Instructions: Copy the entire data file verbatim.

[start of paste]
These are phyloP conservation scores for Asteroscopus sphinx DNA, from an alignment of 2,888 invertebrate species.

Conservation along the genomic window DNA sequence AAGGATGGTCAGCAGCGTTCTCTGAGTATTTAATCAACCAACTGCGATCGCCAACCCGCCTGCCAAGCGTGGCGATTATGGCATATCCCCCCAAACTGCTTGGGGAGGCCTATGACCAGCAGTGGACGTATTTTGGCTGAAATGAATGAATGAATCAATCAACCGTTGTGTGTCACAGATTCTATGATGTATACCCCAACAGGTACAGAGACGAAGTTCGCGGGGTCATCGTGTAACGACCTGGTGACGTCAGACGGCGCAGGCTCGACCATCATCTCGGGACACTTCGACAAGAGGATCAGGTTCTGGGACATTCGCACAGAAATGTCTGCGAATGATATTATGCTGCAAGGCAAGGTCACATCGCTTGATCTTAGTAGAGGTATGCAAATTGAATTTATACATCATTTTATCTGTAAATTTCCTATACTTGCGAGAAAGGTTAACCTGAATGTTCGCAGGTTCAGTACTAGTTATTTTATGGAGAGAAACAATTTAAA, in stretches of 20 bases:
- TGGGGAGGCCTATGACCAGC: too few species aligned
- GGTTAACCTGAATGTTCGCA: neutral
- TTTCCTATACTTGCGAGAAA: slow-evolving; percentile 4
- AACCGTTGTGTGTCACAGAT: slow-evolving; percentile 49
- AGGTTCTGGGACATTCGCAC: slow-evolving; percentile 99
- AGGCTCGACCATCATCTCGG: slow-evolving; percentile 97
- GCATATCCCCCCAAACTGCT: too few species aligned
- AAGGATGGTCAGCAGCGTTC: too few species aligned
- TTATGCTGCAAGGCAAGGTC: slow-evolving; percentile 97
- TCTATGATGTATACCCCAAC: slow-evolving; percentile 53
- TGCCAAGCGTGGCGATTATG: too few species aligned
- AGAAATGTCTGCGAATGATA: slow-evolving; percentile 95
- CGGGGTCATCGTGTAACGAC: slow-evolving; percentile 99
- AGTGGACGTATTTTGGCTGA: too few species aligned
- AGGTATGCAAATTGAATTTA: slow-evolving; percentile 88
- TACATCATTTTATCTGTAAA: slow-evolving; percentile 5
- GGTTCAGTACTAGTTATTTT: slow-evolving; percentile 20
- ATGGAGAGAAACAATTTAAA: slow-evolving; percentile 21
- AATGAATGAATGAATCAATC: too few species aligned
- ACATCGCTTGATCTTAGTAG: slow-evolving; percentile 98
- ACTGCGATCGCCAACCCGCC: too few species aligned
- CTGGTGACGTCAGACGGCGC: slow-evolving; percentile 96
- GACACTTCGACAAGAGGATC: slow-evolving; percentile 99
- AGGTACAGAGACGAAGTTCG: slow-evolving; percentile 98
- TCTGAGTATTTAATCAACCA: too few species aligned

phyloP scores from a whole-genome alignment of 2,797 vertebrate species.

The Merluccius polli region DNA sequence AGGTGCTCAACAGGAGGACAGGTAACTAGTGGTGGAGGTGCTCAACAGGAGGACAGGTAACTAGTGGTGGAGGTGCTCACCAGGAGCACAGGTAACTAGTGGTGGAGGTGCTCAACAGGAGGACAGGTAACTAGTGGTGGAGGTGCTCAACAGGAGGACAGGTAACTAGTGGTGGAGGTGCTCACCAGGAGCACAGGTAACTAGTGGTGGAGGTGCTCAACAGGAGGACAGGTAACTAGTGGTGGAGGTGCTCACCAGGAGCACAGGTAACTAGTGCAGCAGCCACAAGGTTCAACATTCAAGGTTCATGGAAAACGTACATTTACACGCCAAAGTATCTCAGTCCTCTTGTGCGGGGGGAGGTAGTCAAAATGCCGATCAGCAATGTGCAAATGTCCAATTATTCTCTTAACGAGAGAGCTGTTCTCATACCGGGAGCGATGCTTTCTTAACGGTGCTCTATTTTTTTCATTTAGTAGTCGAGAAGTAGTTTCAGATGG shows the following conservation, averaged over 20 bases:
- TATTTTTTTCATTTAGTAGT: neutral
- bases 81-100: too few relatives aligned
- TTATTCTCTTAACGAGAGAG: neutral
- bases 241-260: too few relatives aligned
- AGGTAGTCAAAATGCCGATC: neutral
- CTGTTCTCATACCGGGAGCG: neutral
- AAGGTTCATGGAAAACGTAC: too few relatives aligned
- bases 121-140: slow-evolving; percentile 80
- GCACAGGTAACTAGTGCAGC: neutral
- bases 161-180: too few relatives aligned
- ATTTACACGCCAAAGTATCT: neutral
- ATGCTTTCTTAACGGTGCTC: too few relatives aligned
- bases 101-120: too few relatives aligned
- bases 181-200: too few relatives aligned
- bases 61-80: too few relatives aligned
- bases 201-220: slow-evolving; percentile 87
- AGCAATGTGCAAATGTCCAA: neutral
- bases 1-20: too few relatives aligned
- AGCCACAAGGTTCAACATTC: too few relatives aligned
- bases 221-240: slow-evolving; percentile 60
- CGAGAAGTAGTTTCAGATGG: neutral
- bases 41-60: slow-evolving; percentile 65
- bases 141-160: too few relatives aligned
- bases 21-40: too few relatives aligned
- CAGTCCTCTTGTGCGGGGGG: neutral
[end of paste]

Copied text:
These are phyloP conservation scores for Asteroscopus sphinx DNA, from an alignment of 2,888 invertebrate species.

Conservation along the genomic window DNA sequence AAGGATGGTCAGCAGCGTTCTCTGAGTATTTAATCAACCAACTGCGATCGCCAACCCGCCTGCCAAGCGTGGCGATTATGGCATATCCCCCCAAACTGCTTGGGGAGGCCTATGACCAGCAGTGGACGTATTTTGGCTGAAATGAATGAATGAATCAATCAACCGTTGTGTGTCACAGATTCTATGATGTATACCCCAACAGGTACAGAGACGAAGTTCGCGGGGTCATCGTGTAACGACCTGGTGACGTCAGACGGCGCAGGCTCGACCATCATCTCGGGACACTTCGACAAGAGGATCAGGTTCTGGGACATTCGCACAGAAATGTCTGCGAATGATATTATGCTGCAAGGCAAGGTCACATCGCTTGATCTTAGTAGAGGTATGCAAATTGAATTTATACATCATTTTATCTGTAAATTTCCTATACTTGCGAGAAAGGTTAACCTGAATGTTCGCAGGTTCAGTACTAGTTATTTTATGGAGAGAAACAATTTAAA, in stretches of 20 bases:
- TGGGGAGGCCTATGACCAGC: too few species aligned
- GGTTAACCTGAATGTTCGCA: neutral
- TTTCCTATACTTGCGAGAAA: slow-evolving; percentile 4
- AACCGTTGTGTGTCACAGAT: slow-evolving; percentile 49
- AGGTTCTGGGACATTCGCAC: slow-evolving; percentile 99
- AGGCTCGACCATCATCTCGG: slow-evolving; percentile 97
- GCATATCCCCCCAAACTGCT: too few species aligned
- AAGGATGGTCAGCAGCGTTC: too few species aligned
- TTATGCTGCAAGGCAAGGTC: slow-evolving; percentile 97
- TCTATGATGTATACCCCAAC: slow-evolving; percentile 53
- TGCCAAGCGTGGCGATTATG: too few species aligned
- AGAAATGTCTGCGAATGATA: slow-evolving; percentile 95
- CGGGGTCATCGTGTAACGAC: slow-evolving; percentile 99
- AGTGGACGTATTTTGGCTGA: too few species aligned
- AGGTATGCAAATTGAATTTA: slow-evolving; percentile 88
- TACATCATTTTATCTGTAAA: slow-evolving; percentile 5
- GGTTCAGTACTAGTTATTTT: slow-evolving; percentile 20
- ATGGAGAGAAACAATTTAAA: slow-evolving; percentile 21
- AATGAATGAATGAATCAATC: too few species aligned
- ACATCGCTTGATCTTAGTAG: slow-evolving; percentile 98
- ACTGCGATCGCCAACCCGCC: too few species aligned
- CTGGTGACGTCAGACGGCGC: slow-evolving; percentile 96
- GACACTTCGACAAGAGGATC: slow-evolving; percentile 99
- AGGTACAGAGACGAAGTTCG: slow-evolving; percentile 98
- TCTGAGTATTTAATCAACCA: too few species aligned

phyloP scores from a whole-genome alignment of 2,797 vertebrate species.

The Merluccius polli region DNA sequence AGGTGCTCAACAGGAGGACAGGTAACTAGTGGTGGAGGTGCTCAACAGGAGGACAGGTAACTAGTGGTGGAGGTGCTCACCAGGAGCACAGGTAACTAGTGGTGGAGGTGCTCAACAGGAGGACAGGTAACTAGTGGTGGAGGTGCTCAACAGGAGGACAGGTAACTAGTGGTGGAGGTGCTCACCAGGAGCACAGGTAACTAGTGGTGGAGGTGCTCAACAGGAGGACAGGTAACTAGTGGTGGAGGTGCTCACCAGGAGCACAGGTAACTAGTGCAGCAGCCACAAGGTTCAACATTCAAGGTTCATGGAAAACGTACATTTACACGCCAAAGTATCTCAGTCCTCTTGTGCGGGGGGAGGTAGTCAAAATGCCGATCAGCAATGTGCAAATGTCCAATTATTCTCTTAACGAGAGAGCTGTTCTCATACCGGGAGCGATGCTTTCTTAACGGTGCTCTATTTTTTTCATTTAGTAGTCGAGAAGTAGTTTCAGATGG shows the following conservation, averaged over 20 bases:
- TATTTTTTTCATTTAGTAGT: neutral
- bases 81-100: too few relatives aligned
- TTATTCTCTTAACGAGAGAG: neutral
- bases 241-260: too few relatives aligned
- AGGTAGTCAAAATGCCGATC: neutral
- CTGTTCTCATACCGGGAGCG: neutral
- AAGGTTCATGGAAAACGTAC: too few relatives aligned
- bases 121-140: slow-evolving; percentile 80
- GCACAGGTAACTAGTGCAGC: neutral
- bases 161-180: too few relatives aligned
- ATTTACACGCCAAAGTATCT: neutral
- ATGCTTTCTTAACGGTGCTC: too few relatives aligned
- bases 101-120: too few relatives aligned
- bases 181-200: too few relatives aligned
- bases 61-80: too few relatives aligned
- bases 201-220: slow-evolving; percentile 87
- AGCAATGTGCAAATGTCCAA: neutral
- bases 1-20: too few relatives aligned
- AGCCACAAGGTTCAACATTC: too few relatives aligned
- bases 221-240: slow-evolving; percentile 60
- CGAGAAGTAGTTTCAGATGG: neutral
- bases 41-60: slow-evolving; percentile 65
- bases 141-160: too few relatives aligned
- bases 21-40: too few relatives aligned
- CAGTCCTCTTGTGCGGGGGG: neutral